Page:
Faceless assessment: Fresh SOPs issued to address taxpayers’ conflicts
The faceless authority has suggested a host of changes in the assessment process following conflicts and practical difficulties raised by taxpayers since the new regime was introduced.
On August 3, the National Faceless Assessment Centre issued a set of standard operating procedures (SOPs) to address several anomalies in the regime.
The faceless centre, constituted by the Central Board of Direct Taxes, is the nodal authority and works as an interface for the faceless regime.
Under the new SOP, an assessing officer will propose computation of income and loss after considering all aspects — differences and variations in the tax addition made by the department and responses submitted by the assesse — before passing the final order in the case.
The assessing officer will prepare an income and loss determination proposal (ILDP) after considering the taxpayers’ reply to a show-cause notice and a personal hearing in each case, it said.
The SOP states that ILDP should be fair and judicious. The assessing officer must submit it for risk analysis within a reasonable time. The initial tax notice under the faceless assessment will be more comprehensive and specific now, according to the SOP. It will be structured better after considering all internal data available to the assessment official.
The faceless unit has also suggested specific timelines for each step of the process.
The faceless authority has even defined roles of the assessment unit, verification unit, technical unit and review unit in the revised SOP, which was absent earlier.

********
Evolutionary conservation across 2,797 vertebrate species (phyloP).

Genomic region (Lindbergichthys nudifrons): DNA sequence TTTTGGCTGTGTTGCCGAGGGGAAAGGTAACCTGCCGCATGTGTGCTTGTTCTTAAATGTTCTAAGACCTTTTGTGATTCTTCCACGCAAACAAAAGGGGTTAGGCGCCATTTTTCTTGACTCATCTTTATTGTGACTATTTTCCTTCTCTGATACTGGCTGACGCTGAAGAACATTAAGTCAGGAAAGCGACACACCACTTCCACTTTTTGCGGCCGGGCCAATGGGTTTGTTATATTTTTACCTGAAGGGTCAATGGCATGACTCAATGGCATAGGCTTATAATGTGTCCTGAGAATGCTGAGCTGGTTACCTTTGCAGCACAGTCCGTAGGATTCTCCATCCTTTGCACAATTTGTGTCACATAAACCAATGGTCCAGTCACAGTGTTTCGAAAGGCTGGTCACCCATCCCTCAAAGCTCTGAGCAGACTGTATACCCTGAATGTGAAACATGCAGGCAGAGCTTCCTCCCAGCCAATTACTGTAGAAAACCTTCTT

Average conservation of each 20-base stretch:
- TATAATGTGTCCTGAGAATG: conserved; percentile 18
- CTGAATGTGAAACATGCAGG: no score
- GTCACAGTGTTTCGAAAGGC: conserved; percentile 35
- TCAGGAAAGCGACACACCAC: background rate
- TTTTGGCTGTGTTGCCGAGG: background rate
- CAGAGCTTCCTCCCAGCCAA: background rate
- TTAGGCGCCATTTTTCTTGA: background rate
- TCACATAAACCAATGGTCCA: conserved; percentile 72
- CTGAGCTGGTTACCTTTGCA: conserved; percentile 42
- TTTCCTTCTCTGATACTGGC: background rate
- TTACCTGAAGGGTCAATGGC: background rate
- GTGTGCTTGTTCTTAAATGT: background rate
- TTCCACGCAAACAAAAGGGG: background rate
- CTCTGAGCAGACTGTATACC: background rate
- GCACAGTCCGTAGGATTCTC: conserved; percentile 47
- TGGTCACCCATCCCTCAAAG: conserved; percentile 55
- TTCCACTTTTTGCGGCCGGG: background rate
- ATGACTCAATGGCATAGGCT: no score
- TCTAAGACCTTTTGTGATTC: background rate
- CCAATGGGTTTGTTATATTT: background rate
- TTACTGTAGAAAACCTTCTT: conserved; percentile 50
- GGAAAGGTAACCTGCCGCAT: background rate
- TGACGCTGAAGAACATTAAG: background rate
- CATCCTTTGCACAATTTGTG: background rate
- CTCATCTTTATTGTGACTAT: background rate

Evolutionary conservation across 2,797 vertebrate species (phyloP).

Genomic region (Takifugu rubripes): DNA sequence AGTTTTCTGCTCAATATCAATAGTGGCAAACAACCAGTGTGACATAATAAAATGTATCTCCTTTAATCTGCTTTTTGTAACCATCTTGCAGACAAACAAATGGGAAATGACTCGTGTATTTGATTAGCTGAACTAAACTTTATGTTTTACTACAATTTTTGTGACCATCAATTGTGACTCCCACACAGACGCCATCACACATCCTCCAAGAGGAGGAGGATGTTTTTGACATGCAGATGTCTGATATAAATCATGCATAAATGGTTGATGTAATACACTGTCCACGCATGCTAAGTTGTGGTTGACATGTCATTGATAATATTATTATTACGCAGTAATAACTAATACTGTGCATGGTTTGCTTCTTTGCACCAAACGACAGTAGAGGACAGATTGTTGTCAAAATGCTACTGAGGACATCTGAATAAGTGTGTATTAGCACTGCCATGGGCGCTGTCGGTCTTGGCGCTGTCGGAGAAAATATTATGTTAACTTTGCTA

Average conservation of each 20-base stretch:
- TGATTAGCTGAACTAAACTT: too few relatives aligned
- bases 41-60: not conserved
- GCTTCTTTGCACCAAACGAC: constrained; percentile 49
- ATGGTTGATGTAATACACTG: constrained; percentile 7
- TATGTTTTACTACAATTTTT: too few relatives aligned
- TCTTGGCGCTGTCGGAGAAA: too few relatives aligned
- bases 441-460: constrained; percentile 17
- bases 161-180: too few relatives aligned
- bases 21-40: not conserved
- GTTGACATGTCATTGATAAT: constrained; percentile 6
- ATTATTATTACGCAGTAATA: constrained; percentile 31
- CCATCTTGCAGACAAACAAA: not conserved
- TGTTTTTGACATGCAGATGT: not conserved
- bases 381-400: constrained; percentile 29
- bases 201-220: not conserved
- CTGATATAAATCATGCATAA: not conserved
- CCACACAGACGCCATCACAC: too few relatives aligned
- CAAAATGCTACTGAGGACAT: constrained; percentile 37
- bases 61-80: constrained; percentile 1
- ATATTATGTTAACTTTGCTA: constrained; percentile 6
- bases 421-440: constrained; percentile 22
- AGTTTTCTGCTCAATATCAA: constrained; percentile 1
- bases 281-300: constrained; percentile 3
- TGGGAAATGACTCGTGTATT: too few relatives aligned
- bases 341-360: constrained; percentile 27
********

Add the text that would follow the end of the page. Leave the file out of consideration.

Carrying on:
Defining the role of each unit will ensure a smoother process and could lower litigation on procedural grounds.
Further, to improve compliance, the department will send a centralised communication to taxpayers in case of non-responsiveness of the notices. It also suggested sending a physical letter at the latest known address along with text messages of the assessee.
The authority also suggested key conditions for verifying the assessment case. It should be done in case of non-availability of digital footprint of “third person” (other than assessee). The assessing officer can seek verification if it requires — cross verification of evidence, examination of books, recording of statement, examining of witness, etc.
Besides, the assessing officer can seek special audit in a specific case such as nature and complexity of accounts, volume of accounts, doubts about transactions, and specialised nature of business activity.
The authority also suggests that the final assessment order must contain specific information such as if the assessee seeks video conferencing without filing complete or any submission against show cause, inference made on the basis of which tax variations are being made, among others.
As the faceless scheme is evolving, it will require continuous rework to make it viable for taxpayers. The purpose of the scheme was to eliminate corruption and not to cause inconvenience to taxpayers, it noted.